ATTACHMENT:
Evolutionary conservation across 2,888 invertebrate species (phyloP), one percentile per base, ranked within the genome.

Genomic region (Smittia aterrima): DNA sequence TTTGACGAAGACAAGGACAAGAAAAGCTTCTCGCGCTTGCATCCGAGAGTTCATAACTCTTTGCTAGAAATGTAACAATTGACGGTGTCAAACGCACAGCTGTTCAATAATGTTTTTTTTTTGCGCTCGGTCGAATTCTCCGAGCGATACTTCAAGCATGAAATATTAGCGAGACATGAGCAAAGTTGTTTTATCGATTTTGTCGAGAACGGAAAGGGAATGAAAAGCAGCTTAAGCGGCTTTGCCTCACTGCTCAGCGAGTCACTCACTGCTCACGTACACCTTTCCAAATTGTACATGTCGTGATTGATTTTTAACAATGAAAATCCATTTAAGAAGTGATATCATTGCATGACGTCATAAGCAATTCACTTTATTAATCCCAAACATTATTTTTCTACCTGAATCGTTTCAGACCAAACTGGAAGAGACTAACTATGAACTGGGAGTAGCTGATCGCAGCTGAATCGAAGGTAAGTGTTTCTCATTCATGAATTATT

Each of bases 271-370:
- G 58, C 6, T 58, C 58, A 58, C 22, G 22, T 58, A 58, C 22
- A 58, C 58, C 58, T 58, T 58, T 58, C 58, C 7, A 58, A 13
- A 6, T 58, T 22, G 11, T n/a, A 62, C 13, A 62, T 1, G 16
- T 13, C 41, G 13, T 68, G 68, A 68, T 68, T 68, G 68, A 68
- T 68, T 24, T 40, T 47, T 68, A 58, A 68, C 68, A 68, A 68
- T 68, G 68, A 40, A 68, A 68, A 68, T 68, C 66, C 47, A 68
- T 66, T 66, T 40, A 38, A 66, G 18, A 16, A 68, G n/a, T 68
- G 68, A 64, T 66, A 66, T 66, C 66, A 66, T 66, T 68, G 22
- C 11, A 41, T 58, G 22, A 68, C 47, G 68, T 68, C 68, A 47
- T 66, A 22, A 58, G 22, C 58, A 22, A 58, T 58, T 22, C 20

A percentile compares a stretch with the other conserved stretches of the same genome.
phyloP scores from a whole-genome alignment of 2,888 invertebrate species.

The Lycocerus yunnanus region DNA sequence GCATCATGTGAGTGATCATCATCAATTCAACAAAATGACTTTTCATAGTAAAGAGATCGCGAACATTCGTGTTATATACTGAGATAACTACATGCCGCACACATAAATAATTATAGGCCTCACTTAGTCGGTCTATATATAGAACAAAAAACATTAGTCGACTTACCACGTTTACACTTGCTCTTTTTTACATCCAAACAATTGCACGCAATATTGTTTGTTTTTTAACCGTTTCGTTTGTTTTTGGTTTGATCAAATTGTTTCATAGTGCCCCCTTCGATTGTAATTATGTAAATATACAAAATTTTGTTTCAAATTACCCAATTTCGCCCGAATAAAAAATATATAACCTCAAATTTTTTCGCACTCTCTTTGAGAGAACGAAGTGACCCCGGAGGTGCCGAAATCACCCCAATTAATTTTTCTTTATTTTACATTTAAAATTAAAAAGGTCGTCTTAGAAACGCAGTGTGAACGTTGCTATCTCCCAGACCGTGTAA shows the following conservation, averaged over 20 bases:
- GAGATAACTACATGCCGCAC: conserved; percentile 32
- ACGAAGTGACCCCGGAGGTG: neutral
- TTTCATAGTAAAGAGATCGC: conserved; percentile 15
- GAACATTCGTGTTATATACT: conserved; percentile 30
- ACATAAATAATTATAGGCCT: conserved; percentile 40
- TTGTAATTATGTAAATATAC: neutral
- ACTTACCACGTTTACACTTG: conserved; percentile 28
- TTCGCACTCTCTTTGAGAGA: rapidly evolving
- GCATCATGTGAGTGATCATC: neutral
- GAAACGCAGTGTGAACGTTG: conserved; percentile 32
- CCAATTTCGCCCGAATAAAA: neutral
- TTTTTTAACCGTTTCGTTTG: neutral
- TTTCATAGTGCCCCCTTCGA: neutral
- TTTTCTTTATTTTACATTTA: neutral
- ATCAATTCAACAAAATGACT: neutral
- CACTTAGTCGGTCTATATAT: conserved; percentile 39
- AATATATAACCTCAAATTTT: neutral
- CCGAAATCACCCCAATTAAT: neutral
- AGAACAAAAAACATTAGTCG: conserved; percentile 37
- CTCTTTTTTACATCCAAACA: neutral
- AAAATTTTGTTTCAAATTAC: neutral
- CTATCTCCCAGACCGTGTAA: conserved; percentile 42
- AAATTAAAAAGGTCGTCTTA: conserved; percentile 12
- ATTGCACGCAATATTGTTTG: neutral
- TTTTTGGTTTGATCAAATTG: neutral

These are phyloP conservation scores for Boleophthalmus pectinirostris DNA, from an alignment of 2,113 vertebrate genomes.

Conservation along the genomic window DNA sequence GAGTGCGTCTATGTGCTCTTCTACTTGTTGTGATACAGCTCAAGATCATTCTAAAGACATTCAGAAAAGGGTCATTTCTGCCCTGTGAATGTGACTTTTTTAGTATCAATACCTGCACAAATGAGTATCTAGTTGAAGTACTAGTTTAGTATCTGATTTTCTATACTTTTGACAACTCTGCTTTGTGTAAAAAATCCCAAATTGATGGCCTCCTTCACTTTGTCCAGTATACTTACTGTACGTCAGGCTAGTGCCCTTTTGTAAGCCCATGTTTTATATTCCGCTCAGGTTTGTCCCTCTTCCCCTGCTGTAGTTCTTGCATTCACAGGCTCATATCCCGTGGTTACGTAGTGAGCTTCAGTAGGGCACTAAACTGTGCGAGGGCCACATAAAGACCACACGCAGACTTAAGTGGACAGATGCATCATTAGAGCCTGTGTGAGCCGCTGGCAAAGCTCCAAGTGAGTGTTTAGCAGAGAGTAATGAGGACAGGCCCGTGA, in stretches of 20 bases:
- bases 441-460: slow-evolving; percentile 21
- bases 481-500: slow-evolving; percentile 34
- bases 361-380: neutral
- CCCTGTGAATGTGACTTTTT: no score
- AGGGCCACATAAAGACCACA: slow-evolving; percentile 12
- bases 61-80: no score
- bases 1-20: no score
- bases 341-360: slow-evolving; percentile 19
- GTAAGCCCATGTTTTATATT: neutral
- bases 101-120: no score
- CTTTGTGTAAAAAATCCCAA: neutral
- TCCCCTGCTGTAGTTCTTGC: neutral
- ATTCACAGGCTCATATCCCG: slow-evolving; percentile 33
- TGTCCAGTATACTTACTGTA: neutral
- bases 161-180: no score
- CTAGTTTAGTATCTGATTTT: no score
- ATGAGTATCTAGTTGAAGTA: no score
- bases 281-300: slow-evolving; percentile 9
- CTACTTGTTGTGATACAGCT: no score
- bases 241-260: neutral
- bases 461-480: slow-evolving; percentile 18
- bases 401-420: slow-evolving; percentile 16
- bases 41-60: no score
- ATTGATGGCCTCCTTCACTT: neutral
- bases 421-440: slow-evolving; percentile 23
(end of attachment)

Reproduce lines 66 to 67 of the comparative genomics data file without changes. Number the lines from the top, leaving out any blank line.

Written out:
- bases 41-60: no score
- ATTGATGGCCTCCTTCACTT: neutral